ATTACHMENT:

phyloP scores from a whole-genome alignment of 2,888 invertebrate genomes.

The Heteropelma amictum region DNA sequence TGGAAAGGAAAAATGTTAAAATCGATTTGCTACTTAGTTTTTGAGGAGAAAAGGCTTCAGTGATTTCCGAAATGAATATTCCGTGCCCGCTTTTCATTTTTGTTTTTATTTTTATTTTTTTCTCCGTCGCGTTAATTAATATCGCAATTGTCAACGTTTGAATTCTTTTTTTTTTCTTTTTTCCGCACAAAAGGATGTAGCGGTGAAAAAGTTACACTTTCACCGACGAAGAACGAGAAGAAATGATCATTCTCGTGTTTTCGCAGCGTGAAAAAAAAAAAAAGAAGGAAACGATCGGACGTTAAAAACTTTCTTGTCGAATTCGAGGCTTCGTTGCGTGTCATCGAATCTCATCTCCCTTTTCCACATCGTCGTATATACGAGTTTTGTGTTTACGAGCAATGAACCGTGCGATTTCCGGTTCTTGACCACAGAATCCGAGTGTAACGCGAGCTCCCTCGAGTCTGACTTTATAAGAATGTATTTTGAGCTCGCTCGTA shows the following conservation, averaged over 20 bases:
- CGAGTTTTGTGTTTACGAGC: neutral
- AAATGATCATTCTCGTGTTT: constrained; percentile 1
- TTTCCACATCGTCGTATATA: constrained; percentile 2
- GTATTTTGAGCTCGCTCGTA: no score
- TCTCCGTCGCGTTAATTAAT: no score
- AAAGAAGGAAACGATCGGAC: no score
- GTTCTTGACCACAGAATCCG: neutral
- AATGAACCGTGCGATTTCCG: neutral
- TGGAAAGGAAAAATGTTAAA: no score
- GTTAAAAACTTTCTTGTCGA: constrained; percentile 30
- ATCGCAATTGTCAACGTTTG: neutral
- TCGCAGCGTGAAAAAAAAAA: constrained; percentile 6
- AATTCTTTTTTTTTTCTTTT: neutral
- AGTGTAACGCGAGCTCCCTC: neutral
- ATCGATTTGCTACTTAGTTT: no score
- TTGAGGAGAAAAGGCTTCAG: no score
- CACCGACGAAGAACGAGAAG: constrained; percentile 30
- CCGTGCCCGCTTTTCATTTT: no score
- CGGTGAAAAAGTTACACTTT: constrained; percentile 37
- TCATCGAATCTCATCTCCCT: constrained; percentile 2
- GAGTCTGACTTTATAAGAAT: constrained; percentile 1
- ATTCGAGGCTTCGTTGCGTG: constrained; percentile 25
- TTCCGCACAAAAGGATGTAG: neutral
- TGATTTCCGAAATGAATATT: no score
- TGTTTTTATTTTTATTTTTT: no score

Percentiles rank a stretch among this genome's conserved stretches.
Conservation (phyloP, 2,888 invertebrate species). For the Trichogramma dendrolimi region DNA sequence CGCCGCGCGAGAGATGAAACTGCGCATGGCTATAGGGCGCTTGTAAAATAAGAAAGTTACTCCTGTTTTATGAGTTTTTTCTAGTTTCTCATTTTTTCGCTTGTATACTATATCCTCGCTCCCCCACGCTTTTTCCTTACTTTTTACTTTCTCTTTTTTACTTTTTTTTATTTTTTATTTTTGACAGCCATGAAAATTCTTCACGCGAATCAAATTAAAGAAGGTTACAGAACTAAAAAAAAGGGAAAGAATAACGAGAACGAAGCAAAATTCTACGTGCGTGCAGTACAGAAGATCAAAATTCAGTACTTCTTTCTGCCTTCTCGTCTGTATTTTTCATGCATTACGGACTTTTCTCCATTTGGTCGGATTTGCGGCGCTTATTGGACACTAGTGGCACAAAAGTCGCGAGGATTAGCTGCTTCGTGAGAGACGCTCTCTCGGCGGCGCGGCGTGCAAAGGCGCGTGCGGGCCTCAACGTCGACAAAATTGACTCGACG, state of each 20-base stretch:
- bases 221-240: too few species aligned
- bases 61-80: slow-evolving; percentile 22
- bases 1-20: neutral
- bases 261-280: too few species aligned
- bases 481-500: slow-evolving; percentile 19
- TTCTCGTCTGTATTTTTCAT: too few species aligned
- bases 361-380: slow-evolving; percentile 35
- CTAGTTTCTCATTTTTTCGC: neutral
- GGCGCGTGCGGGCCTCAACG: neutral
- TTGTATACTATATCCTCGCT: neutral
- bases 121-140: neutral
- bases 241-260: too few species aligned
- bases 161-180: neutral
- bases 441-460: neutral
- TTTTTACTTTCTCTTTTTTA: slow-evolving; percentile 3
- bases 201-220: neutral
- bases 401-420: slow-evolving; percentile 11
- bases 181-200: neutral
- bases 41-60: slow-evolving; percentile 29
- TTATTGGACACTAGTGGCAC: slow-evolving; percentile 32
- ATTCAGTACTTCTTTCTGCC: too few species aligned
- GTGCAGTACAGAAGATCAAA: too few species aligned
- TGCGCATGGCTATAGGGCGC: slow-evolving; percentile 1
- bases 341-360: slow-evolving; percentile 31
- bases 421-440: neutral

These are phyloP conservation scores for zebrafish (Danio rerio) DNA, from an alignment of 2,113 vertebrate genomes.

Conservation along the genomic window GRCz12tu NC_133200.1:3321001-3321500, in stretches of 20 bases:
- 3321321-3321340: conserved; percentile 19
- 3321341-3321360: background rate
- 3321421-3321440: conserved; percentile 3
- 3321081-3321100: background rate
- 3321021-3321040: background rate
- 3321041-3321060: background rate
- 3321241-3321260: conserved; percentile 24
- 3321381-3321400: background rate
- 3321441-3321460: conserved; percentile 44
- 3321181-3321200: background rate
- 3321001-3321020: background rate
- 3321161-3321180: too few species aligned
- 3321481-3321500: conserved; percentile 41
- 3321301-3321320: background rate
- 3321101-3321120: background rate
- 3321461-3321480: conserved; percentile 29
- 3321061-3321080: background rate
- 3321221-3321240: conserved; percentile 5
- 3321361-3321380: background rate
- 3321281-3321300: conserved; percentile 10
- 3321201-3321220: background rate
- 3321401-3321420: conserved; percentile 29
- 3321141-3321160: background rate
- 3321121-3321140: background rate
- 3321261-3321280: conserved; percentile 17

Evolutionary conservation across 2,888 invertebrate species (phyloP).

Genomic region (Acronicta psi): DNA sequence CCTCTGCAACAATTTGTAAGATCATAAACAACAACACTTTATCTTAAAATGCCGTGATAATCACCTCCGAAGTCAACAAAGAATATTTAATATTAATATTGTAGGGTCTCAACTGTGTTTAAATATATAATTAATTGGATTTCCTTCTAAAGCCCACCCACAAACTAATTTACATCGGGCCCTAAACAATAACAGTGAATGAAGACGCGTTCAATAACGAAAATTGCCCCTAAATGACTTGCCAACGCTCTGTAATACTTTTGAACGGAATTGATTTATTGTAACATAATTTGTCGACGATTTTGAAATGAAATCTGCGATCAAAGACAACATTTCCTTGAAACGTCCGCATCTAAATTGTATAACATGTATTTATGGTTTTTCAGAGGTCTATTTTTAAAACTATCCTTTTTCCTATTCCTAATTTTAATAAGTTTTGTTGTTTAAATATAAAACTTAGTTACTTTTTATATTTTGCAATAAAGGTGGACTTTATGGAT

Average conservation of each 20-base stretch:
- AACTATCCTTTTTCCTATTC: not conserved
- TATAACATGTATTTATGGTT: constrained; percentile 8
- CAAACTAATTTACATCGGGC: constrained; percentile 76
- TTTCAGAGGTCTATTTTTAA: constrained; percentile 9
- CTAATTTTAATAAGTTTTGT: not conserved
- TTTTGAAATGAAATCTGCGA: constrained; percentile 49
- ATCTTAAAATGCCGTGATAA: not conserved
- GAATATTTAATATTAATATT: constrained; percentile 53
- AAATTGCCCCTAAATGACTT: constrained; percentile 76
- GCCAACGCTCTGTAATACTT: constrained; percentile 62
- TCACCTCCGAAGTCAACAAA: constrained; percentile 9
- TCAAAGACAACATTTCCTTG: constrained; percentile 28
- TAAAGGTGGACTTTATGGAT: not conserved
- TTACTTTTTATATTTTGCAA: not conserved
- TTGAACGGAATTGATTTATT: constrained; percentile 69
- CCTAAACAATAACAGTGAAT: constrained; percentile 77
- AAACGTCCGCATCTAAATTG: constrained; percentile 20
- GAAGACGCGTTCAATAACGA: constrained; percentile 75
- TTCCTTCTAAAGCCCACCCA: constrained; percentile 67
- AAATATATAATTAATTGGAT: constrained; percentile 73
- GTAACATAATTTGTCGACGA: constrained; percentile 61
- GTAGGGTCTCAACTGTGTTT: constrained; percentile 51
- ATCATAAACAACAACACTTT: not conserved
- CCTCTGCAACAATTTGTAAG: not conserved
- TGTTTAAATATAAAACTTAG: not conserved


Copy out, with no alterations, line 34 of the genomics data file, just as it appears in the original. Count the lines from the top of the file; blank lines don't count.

- bases 481-500: slow-evolving; percentile 19